The 20th Obi of Otolo and Igwe (King) of Nnewi Kingdom, His Royal Highness Igwe Kenneth Onyeneke Orizu III

The present reigning monarch is His Royal Highness Igwe Kenneth Onyeneke Orizu III; he is the longest serving monarch in Nigeria[18] and he is currently the 20th monarch in the Nnofo Royal lineage. Igwe Kenneth Orizu III is the first class chief in Anambra state from Nnewi as well as the vice Chairman of the Anambra State House of Chiefs[citation needed].

The traditional rulers of Nnewi

There are Obis in the four clans that make up Nnewi. The highest and the most senior obi is the Obi of Otolo, who is also the Igwe of Nnewi[citation needed]. Chief Afamefuna Obi, Obi Bennett Okafor and Obi George Onyekaba are the current obis of Uruagu, Umudim, and Nnewichi, respectively[citation needed]. These three obis with Igwe Orizu, III as chairman constitute the Igwe-in-Council and they deliberate on the spiritual, traditional, and communal matters, in Nnewi[citation needed].

There is also an active town union called the Nzuko-Ora Nnewi. It is a forum through which adult Nnewi indigenes (18 years or older) can contribute to the development of Nnewi. This union was set up to encourage and promote the establishment of structures and facilities that will promote and improve the quality of life of the residents of Nnewi[citation needed].

Legal system edit

The ancient legal system of Nnewi was not based upon a written law. It was purely a natural law, involving custom, tradition, and civil and criminal cases[citation needed]. The legal process in Nnewi passed through the labyrinth of extended family system. A report against an offender or a criminal in the first instance, had to be made to the head of his family at his ancestral home known as obi[citation needed]. The head of the family would invite elders and minor obis from his extended family unit to sit in judgment, while the complainant would also invite the elders and minor obis from his extended family side, if both of them were not from the same family[citation needed]. These obis' would serve as the court of the first instance, depending, of course, on the nature of the offense or crime allegedly committed[citation needed]. The trial might end here, if both the complainant and the accused were satisfied with the judgment given, or they might take the case to the next senior obi of the same extended' family, in ascending order, until, probably, the matter got to the highest obi in the lineage[citation needed]. If the complainant was not satisfied at this point, he would appeal to the obi of the quarter and the leaders of his family could be summoned to defend their judgment.[19]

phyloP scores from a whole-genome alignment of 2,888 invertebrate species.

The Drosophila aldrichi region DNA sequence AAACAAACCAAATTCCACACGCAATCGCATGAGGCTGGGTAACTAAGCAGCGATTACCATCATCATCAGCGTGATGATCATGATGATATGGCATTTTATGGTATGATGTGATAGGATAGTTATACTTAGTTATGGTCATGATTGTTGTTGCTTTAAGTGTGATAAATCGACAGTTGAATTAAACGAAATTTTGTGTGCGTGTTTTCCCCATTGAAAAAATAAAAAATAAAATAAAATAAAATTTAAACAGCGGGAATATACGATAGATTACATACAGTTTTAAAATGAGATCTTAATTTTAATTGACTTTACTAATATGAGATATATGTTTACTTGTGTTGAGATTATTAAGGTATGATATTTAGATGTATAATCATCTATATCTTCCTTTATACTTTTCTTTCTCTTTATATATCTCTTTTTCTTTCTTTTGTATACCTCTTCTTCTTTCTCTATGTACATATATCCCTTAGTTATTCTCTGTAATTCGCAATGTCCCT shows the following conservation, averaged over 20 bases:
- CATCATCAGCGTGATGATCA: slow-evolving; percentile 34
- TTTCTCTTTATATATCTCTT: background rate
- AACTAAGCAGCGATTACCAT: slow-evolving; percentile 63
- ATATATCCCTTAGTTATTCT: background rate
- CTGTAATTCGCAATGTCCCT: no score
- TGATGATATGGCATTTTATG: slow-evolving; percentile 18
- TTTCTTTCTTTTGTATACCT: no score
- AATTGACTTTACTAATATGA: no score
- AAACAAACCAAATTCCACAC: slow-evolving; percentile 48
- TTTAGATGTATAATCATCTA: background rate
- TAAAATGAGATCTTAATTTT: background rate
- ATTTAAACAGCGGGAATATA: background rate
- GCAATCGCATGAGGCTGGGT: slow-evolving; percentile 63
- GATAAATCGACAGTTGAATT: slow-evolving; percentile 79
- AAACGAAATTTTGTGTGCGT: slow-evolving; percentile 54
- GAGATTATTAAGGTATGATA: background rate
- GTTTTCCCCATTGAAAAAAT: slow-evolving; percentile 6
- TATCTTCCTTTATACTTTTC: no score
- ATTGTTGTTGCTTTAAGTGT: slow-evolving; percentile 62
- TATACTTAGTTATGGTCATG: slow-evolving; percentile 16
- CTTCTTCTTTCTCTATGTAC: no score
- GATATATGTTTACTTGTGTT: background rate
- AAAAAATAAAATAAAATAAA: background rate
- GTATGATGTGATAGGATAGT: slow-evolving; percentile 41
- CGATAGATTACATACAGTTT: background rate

Through this legal procedure, guilt or innocence could easily be established, as the decision was based purely on natural justice[citation needed]. Punishments for offenses and criminal acts were given in relation to their gravity[citation needed]. A man who was found guilty of a serious crime might have no option than to be sold into slavery or expelled from the community for life[citation needed]. He would not be killed because the killing of human beings was against the injunction of Edo Goddess[citation needed]. The judicial system in Nnewi seems to have recognized three classes of cases, the minor offenses, the true criminal case, and the civil suits of debt, bride price and land[citation needed]. The breaking of by-laws was really an offence against some particular juju and as such was to be expiated by a sacrifice[citation needed]. For example, it is forbidden to kill "eke" snake, a type of python, or to eat "ewi," rodent of rabbit family. It is probable these laws were never broken willingly and if broken by accident, the offender would automatically perform a sacrifice without any form of judicial trial being held[citation needed]. The criminal code, with regard to serious crimes, appears to have been more developed in Nnewi than elsewhere in Igboland. There were seven main classes of offences, which were known as "ori-obi," offenses against the obi, as their investigation was always carried out in the obi of the quarter[citation needed].